Artist John Little’s 50-Year Old Warning and Griffintown’s ‘Dixie Cup’ Condos
“Montreal’s administration goes back to the hoary principle of Dixie-Cup throwaway redevelopment.”
John Little, “A Boys Christmas in Griffintown”, 1978
David Hanna (Saturday, April 14, 2012 Montreal Gazette)
David Hanna a professor of urban affairs and tourism in the School of Management at the Université du Québec à Montréal contributed an excellent op ed piece to the Montreal Gazette under the title At risk in Griffintown: important pieces of Montreal ‘s heritage
In his piece about Griffintown, an area close to the downtown core which is being redeveloped wholesale Professor Hanna outlines a strong defense for an urban heritage policy; “When heritage is given value, culture is preserved, property values soar, quality of life improves.” Using the impending demolition of the “city’s last remaining French lot with all the original buildings on it: an 1862 front house, an 1869 rear duplex and the 1862 brick stable” he concludes that; “When this one goes, there will be no other, and this example of an 18th and 19th century way of life will have disappeared…These are the kinds of properties that make Griffintown. Without them, it becomes just another bunch of streets with condos.”
I bet that John Little had tears in his eyes reading the above. The underlying message in his paintings for sixty years has been to promote and maintain in some reasonable fashion our heritage, within the city centre including the “unselfconscious neighborhoods” occupied by the working city dweller. I won’t say that John necessarily had all the answers sixty years ago as to how to respond to our urban issues but he sure “knew” that what city hall and urban planning groups were promoting was not a healthy long-term solution. Planners do what planners do and decisions were made continuing with the demolition of evidence of our urban heritage replacing it with development providing a more generous tax base, businesses underground, with ten, twenty and thirty floors of offices above.
It was fifty years ago that a young artist, John Little, accompanied by a photographer from Maclean’s magazine stood on a flank of Montreal’s Mount Royal looking out south over the city to all the demolition, some in preparation for the World’s Fair and other for new infrastructure including a subway system and of course oodles of new highways, expressways and the like to move people in their cars to and from the suburbs – newly developed already over the previous fifteen years – as they commuted daily to their work in the city. The two walked around and talked about the need to preserve certain buildings the photographer shot and others which were at that very time being demolished. (Some, illustrated in the magazine, existing back then are long since gone.) The city core was proclaimed for business and anyone who could afford it was encouraged to relocate from the downtown neighborhoods out to the lawns and fences of new suburbia. Almost every home bragged two cars, which as the suburbs continued to grow over the decades, have managed to clog all the highways and bridges leading into town. This of course was not a phenomenon exclusive to Montreal and likely the text of countless North American post World War II urban historians.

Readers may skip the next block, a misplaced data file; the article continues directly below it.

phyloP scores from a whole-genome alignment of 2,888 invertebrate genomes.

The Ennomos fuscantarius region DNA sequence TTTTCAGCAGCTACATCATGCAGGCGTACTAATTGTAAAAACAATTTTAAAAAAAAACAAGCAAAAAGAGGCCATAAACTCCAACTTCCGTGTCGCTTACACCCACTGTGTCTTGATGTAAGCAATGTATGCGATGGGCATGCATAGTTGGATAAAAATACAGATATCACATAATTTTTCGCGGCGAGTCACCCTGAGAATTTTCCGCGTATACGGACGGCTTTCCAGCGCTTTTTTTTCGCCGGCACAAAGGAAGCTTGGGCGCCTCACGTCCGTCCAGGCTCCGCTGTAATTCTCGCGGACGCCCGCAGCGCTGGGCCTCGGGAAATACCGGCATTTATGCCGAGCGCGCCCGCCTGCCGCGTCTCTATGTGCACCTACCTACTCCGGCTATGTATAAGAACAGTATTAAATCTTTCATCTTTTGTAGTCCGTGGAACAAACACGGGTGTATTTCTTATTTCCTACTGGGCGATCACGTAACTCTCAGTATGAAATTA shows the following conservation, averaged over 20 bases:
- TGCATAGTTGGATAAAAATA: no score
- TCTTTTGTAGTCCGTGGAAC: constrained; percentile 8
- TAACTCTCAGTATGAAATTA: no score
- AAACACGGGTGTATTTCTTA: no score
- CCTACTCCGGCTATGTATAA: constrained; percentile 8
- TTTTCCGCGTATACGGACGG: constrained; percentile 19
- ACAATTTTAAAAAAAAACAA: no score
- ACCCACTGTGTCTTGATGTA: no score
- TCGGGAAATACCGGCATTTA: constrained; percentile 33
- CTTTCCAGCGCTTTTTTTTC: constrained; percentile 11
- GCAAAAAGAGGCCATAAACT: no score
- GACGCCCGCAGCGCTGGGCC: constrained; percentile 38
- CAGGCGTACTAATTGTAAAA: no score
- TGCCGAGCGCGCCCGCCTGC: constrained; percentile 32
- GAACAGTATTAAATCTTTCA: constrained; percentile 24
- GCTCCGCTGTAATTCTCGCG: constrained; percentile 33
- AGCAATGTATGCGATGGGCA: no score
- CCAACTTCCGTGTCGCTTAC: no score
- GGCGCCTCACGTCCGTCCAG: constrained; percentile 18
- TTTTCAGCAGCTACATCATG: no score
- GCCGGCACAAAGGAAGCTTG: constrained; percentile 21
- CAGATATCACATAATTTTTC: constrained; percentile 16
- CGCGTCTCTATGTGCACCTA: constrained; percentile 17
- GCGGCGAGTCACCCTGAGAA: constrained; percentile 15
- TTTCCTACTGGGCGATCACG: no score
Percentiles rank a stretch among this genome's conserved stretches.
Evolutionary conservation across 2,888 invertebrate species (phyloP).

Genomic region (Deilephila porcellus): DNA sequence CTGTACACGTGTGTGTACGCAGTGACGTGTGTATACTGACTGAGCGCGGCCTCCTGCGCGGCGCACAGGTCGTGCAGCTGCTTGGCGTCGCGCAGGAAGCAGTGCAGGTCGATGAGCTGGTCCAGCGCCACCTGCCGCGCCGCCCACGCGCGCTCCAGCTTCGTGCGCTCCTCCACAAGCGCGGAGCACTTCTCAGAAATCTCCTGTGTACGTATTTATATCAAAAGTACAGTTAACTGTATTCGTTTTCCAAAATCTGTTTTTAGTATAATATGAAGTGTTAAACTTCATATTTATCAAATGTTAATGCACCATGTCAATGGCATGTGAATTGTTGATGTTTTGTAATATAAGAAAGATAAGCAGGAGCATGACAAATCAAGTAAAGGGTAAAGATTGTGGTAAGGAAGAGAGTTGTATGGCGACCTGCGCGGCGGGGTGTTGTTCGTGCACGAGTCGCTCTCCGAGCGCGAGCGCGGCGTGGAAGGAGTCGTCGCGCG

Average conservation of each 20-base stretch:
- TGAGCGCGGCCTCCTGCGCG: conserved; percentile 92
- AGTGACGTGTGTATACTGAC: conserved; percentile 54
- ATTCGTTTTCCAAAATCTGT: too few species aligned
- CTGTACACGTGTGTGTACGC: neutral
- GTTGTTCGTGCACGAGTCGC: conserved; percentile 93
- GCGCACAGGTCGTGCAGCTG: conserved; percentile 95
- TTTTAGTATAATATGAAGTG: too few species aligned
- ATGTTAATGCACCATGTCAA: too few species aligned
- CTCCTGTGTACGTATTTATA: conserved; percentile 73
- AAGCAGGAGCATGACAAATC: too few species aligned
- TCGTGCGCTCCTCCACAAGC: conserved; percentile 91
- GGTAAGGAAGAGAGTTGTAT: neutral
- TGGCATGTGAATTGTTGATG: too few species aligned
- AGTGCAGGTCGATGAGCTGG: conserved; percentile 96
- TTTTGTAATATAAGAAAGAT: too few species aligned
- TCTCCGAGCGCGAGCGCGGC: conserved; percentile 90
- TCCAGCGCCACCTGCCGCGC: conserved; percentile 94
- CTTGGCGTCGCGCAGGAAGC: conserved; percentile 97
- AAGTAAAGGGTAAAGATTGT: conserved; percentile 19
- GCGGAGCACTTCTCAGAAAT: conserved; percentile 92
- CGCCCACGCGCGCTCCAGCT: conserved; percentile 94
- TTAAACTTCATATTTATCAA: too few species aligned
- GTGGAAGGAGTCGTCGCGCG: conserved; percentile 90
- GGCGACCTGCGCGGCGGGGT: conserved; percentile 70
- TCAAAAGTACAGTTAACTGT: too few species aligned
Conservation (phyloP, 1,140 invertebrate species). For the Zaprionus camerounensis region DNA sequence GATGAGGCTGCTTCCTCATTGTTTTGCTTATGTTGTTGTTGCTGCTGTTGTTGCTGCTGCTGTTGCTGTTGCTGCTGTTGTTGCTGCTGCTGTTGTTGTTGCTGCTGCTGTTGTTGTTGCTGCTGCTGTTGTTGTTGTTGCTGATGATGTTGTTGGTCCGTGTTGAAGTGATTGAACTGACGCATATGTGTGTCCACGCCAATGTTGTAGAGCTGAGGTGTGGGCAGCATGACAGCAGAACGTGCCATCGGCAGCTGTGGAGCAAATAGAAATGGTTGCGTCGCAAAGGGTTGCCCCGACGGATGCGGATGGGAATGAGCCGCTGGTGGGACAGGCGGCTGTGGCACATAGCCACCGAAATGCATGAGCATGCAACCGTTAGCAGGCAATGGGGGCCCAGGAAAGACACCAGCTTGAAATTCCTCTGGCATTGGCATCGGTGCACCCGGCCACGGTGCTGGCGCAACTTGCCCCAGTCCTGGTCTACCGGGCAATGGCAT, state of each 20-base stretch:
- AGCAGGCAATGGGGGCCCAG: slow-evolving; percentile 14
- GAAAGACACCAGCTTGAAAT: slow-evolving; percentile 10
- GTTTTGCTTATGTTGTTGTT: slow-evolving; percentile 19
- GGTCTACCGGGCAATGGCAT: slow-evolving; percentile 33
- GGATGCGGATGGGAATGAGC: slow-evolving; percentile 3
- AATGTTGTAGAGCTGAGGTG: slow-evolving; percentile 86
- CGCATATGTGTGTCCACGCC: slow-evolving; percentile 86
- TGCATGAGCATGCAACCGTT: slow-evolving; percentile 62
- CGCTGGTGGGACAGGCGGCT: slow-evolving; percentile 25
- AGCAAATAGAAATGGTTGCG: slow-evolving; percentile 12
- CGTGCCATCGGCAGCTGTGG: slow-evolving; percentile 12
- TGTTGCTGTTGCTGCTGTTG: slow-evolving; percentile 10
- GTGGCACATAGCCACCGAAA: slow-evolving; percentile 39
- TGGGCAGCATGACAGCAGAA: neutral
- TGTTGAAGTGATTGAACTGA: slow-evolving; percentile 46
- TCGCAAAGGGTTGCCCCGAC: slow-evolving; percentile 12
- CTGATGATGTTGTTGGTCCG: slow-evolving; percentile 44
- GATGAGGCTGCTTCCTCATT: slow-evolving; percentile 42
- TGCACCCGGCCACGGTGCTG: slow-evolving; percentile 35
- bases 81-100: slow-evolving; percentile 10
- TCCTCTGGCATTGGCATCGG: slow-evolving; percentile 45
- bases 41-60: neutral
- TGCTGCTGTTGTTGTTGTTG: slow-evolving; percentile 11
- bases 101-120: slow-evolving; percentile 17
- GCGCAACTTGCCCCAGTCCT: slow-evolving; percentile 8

John Little, artist-painter for his part, set out in a personal and creative style to document some of the neighborhoods, their architecture and their residents including Griffintown, the Plateau and Point St. Charles, all former neighborhoods particularly vulnerable to the wrecker’s ball. His subjects recall the days when for instance when using junked doors inner city kids made a hockey rink in the back among the sheds, the local soft ball team was sponsored by that man who had the grocery store just up the street and the hockey team by the five and dime store a couple of blocks away and where we all bought our school supplies.
Now fully sixty years since John Little has been promoting the importance of maintaining our heritage in the urban neighborhoods, the good news, is as Mr Hanna tells us, that “most of North America moves relentlessly toward a heritage-based policy of urban renewal around sustainable quality of life principles – a guaranteed formula for reversing the exodus to the suburbs…” And the bad news, he continues, that “Montreal’s administration goes back to the hoary principle of Dixie-Cup throwaway redevelopment.”
It’s probably too little too late anyway but, yes, today’s redevelopment results in “just another bunch of streets with condos”.
Copyright © Galerie Walter Klinkhoff, 2012